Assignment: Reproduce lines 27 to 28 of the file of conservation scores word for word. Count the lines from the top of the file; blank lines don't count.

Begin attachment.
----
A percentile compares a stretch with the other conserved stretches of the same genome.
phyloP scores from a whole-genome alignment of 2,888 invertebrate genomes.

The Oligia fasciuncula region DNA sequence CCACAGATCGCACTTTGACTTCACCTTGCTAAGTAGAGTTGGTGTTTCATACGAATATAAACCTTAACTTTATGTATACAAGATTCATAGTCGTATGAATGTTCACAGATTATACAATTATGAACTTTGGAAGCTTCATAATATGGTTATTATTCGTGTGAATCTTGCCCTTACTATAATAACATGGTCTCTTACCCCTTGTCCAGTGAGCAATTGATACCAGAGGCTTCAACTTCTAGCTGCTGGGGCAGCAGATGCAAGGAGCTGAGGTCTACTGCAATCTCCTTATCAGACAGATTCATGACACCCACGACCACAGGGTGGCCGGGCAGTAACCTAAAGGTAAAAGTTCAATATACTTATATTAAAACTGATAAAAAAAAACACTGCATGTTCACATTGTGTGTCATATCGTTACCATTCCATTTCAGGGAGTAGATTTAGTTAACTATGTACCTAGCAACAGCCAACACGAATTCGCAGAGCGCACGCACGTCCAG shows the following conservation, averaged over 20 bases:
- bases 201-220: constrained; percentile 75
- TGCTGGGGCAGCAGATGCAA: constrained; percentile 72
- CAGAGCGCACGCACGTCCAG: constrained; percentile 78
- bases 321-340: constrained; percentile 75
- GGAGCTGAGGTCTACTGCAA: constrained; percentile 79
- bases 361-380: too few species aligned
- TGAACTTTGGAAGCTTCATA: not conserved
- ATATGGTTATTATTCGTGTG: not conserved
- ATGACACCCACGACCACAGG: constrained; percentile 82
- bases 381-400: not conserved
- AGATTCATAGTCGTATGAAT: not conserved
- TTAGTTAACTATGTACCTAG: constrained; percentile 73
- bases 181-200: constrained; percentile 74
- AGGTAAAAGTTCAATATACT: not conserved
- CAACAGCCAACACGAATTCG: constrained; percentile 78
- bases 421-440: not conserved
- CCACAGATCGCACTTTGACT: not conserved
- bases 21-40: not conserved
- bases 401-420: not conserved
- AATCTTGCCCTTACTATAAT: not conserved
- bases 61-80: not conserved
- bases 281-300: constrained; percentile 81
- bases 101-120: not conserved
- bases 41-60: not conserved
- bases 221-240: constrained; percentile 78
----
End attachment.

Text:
- bases 41-60: not conserved
- bases 221-240: constrained; percentile 78